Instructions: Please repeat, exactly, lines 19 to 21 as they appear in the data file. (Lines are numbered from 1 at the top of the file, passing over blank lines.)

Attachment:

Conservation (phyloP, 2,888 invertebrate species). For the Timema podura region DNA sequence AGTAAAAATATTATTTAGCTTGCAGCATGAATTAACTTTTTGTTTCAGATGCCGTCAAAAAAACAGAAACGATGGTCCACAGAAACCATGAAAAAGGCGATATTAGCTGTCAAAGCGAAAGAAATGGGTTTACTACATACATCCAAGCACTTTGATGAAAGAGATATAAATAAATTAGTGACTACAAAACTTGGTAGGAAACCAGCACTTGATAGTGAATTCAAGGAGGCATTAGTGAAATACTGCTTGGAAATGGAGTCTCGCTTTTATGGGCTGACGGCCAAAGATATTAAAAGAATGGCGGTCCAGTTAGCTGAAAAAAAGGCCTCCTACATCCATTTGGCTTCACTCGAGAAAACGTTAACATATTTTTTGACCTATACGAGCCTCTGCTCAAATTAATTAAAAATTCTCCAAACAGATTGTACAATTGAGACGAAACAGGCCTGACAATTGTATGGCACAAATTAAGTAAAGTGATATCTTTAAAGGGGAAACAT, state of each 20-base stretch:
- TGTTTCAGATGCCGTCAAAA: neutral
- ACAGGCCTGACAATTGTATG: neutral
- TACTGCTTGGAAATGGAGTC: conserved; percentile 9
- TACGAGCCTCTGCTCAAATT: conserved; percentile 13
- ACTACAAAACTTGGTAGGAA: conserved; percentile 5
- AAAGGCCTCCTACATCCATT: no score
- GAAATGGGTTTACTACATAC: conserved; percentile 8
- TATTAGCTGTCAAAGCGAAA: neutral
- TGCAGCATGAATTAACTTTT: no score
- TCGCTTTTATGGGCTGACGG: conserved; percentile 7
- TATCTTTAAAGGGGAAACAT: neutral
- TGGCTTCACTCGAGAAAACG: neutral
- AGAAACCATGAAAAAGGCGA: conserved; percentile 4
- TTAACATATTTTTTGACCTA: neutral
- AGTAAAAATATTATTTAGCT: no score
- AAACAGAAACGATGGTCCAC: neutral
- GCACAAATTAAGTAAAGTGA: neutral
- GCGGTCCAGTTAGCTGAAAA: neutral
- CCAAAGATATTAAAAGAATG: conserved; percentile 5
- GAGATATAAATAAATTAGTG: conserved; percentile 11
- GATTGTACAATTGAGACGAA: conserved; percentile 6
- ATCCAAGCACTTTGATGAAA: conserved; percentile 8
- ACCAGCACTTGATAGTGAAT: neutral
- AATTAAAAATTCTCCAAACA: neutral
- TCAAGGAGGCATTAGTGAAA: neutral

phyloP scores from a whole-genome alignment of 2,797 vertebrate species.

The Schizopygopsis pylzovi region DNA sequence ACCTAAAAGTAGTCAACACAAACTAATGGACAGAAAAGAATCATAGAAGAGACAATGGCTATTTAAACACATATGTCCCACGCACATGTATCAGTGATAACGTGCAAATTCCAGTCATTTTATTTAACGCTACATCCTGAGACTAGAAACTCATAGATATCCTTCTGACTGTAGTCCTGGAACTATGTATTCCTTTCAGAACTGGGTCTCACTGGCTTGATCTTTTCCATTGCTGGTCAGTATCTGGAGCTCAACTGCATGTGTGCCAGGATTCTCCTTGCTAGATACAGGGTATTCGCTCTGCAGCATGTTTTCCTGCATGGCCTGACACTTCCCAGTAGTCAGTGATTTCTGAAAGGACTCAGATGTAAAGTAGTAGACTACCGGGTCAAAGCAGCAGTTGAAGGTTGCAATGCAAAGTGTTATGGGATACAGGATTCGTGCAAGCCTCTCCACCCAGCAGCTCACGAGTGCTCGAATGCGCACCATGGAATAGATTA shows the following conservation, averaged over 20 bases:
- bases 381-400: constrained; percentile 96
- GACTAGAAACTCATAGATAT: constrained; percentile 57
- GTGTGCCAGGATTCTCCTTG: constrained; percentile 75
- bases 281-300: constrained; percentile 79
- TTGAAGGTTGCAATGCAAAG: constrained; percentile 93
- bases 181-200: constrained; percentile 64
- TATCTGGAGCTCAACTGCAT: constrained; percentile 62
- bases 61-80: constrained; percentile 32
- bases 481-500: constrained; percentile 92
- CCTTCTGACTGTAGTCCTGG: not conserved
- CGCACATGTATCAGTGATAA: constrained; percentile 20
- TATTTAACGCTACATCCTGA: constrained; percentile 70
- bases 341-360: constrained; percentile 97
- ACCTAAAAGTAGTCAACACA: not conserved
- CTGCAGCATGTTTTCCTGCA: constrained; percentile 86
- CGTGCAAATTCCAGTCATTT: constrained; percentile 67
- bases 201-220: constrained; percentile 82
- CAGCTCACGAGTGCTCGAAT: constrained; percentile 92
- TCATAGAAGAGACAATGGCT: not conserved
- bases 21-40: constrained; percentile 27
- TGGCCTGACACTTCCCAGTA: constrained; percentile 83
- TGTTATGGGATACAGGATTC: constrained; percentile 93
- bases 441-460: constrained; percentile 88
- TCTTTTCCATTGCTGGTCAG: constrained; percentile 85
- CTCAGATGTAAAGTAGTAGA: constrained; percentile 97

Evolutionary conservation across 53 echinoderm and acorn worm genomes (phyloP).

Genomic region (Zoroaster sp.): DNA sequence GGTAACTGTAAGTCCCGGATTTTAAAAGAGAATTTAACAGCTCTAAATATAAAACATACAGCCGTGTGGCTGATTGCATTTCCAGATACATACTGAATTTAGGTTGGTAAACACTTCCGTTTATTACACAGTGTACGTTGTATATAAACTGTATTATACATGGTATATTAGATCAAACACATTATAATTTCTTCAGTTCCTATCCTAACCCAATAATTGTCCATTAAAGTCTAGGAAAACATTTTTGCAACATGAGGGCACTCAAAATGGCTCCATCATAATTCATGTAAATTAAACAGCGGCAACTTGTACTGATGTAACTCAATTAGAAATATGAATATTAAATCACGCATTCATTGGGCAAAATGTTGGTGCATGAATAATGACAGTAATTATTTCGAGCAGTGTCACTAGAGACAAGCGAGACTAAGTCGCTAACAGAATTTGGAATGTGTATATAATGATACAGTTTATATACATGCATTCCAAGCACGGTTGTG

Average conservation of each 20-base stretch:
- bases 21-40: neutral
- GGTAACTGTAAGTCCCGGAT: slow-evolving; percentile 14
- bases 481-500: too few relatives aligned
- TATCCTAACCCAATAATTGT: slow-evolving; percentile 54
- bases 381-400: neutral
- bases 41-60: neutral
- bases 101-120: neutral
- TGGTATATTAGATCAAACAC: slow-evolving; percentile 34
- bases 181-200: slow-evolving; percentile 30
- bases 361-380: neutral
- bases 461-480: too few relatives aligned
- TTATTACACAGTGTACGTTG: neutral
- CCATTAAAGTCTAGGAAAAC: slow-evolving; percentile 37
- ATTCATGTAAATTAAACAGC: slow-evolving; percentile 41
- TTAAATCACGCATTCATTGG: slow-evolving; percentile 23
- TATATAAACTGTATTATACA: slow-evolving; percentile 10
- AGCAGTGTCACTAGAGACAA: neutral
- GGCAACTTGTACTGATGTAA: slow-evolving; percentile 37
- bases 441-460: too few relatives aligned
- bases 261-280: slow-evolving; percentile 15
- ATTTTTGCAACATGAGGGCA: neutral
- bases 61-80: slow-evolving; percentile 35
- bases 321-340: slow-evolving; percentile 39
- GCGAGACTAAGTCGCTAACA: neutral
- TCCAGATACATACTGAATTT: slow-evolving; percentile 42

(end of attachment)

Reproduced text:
- GCGGTCCAGTTAGCTGAAAA: neutral
- CCAAAGATATTAAAAGAATG: conserved; percentile 5
- GAGATATAAATAAATTAGTG: conserved; percentile 11